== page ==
vote for Medicare, helped lead the fight
for the Civil Rights Act. For more than half a century,
in every single Congress, John introduced a bill for
comprehensive health care. That is, until he didn’t
have to do it anymore. (laughter and applause) I could not have
been prouder to have John by my side
when I signed the Affordable
Care Act into law. John will retire at the end
of this session, but at 88, he’s still going strong. And his life reminds us
that change takes time; it takes courage
and persistence. But if we push hard
enough and long enough, change is possible. As a University of
Chicago student, Abner Mikva stopped by the
local Democratic headquarters and asked to volunteer. I love this story. A committeeman
asked who sent you. And Ab said, nobody. And the committeeman
said, we don’t want nobody, nobody sent. (laughter) That’s
Chicago for you. (laughter) Despite that abrupt dismissal,
Ab went on to devote his life to public service — reformed
Illinois’s criminal code, defended free speech and
consumer rights; in 1993, struck down the Pentagon’s
ban on gays in the military. He was overturned on that one —
but history proved him right. And he inspired the next
generation, including me. After I graduated
from law school, he offered me the chance
to be his law clerk. I declined but was
extraordinarily grateful, and he forgave me — (laughter) — for which I was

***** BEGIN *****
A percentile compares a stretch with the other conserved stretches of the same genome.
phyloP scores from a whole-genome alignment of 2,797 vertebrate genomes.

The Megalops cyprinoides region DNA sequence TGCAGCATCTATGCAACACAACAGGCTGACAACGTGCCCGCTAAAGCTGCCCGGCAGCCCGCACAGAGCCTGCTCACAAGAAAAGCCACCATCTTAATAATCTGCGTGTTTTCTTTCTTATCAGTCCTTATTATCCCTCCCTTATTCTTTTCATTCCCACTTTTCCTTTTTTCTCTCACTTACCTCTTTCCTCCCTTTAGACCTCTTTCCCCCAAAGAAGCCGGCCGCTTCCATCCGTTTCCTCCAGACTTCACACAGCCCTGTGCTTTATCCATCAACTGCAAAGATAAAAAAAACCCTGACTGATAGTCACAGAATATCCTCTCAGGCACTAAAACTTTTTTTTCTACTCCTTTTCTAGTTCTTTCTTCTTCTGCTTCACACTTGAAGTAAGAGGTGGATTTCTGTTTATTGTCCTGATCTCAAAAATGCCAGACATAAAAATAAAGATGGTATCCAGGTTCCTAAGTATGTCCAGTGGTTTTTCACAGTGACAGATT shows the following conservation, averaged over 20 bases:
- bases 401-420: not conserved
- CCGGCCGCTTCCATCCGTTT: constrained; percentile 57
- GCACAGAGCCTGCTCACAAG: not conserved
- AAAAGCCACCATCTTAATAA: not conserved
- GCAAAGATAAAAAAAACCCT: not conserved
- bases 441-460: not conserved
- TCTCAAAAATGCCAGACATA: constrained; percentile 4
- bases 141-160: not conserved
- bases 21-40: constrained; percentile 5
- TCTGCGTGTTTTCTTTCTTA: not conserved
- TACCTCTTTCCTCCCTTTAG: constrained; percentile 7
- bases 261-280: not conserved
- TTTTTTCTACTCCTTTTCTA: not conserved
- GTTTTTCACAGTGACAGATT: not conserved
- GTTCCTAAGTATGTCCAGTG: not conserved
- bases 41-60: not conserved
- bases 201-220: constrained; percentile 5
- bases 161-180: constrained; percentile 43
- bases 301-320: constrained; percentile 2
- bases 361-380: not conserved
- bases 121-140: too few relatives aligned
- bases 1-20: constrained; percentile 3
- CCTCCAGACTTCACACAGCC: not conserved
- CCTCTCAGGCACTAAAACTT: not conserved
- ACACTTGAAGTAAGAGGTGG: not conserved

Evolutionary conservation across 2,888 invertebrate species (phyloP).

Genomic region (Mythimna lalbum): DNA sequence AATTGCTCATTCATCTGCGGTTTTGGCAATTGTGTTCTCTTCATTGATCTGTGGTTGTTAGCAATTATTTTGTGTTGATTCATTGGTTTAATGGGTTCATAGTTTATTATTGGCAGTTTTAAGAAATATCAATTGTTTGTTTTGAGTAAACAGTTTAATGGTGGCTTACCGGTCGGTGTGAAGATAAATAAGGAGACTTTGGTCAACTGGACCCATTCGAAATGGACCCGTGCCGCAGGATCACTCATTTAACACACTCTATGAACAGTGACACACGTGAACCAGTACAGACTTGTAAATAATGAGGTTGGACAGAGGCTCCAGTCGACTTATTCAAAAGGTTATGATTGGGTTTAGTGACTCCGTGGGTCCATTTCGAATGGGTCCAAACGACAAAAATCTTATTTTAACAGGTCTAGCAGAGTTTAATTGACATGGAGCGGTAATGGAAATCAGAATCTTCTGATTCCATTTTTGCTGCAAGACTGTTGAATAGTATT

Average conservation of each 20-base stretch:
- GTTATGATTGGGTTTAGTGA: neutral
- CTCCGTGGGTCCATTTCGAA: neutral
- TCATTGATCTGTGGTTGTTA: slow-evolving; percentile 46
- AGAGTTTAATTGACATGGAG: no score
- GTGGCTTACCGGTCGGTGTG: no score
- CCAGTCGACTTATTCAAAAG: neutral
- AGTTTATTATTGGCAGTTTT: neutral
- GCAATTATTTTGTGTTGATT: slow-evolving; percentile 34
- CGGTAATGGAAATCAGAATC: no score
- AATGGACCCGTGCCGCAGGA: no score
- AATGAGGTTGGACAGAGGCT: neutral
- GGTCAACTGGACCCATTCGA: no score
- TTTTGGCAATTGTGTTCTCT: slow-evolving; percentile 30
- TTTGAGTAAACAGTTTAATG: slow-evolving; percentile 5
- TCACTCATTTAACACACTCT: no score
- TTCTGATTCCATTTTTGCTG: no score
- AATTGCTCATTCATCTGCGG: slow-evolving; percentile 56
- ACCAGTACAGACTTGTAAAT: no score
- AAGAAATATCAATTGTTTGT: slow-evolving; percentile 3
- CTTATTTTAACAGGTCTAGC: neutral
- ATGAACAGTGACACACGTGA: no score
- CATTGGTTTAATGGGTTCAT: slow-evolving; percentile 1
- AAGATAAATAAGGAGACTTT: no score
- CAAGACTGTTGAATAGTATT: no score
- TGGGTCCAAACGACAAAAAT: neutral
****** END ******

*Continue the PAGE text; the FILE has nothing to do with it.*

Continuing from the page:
also grateful. Ab transcends any single moment
in recent political history. But he had a hand in shaping
some of the best of it. So we’ve got some
extraordinary public servants on this stage. We also give thanks
for innovators who’ve changed our world. Mildred Dresselhaus’s
high school yearbook contained commentary
from her classmates. They printed a
mathematical tribute: “Mildred equals
brains plus fun. In math and science,
she’s second to none.” (laughter) Growing up in
New York during the Great Depression, this daughter
of Polish immigrants had three clear paths open
to her: teaching, nursing, and secretarial school. Somehow she had
something else in mind. And she became an electrical
engineer and a physicist, and rose in MIT’s ranks,
performed groundbreaking experiments on carbon, became
one of the world’s most celebrated scientists. And her influence is all around
us — in the cars we drive, the energy we generate,
the electronic devices that power our lives. When she arrived at MIT
in 1960, only 4 percent of students were women. Today, almost half are, a
new generation walking the path that Millie blazed. Robert Solow’s father was
a businessman who handled a lot of documents. And when Robert became an